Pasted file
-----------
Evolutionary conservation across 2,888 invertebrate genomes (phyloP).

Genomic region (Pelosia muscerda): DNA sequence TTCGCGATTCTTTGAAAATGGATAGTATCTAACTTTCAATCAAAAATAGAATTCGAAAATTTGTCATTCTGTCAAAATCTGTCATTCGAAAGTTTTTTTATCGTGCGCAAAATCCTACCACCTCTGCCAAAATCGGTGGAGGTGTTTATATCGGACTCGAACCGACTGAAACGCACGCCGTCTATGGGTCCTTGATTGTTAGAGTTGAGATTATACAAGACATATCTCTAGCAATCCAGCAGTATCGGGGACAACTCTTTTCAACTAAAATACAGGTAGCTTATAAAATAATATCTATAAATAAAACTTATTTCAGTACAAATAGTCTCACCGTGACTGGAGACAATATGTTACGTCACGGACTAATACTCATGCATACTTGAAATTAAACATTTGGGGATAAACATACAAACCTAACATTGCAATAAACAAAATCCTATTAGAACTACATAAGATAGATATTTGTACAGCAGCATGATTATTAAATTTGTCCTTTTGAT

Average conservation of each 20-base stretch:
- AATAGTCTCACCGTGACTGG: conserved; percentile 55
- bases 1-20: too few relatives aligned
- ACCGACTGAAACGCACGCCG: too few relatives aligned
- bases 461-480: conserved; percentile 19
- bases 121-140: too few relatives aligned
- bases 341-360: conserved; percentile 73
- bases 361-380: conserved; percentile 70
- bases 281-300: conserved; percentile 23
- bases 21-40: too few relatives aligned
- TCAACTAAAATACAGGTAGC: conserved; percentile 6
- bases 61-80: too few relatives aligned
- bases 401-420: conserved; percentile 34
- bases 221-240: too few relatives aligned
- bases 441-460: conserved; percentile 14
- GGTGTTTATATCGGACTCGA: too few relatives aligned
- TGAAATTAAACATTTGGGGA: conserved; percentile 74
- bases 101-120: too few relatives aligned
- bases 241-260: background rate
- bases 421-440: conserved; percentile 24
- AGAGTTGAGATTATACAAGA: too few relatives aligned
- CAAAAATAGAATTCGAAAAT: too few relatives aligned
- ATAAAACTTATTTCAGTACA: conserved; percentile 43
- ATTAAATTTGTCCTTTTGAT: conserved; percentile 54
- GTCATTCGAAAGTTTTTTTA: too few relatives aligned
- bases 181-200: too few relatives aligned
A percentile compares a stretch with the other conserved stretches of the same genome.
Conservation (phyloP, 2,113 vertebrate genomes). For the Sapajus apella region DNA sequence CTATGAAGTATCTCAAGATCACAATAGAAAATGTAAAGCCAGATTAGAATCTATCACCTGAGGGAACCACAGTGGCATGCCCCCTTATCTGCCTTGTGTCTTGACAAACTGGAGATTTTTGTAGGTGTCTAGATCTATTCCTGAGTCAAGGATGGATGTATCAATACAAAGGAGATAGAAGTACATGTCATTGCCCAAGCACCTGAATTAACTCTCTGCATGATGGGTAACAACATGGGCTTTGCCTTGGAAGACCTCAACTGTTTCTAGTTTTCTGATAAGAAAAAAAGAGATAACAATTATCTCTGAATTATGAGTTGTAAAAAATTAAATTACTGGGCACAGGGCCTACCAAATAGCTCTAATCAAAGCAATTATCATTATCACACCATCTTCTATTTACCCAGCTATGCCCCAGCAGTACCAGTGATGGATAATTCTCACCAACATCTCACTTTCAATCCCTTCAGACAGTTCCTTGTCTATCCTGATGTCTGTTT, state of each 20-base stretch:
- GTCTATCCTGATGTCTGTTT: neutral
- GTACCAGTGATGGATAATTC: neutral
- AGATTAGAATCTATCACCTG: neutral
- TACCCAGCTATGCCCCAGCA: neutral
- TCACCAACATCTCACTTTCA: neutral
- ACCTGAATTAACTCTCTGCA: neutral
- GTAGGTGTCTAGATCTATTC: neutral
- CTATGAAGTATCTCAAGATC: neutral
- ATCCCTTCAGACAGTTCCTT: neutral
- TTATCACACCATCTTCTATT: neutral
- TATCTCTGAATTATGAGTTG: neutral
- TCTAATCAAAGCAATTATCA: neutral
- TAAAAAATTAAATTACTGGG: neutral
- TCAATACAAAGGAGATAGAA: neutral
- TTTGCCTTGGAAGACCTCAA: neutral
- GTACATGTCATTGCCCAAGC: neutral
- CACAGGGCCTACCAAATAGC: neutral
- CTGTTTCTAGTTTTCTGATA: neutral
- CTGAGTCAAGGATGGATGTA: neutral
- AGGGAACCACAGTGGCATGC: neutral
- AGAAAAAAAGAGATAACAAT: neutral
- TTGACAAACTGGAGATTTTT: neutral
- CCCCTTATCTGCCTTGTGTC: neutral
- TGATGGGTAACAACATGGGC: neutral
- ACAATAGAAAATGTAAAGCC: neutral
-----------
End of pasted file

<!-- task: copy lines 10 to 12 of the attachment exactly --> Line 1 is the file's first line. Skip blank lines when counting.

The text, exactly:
- bases 361-380: conserved; percentile 70
- bases 281-300: conserved; percentile 23
- bases 21-40: too few relatives aligned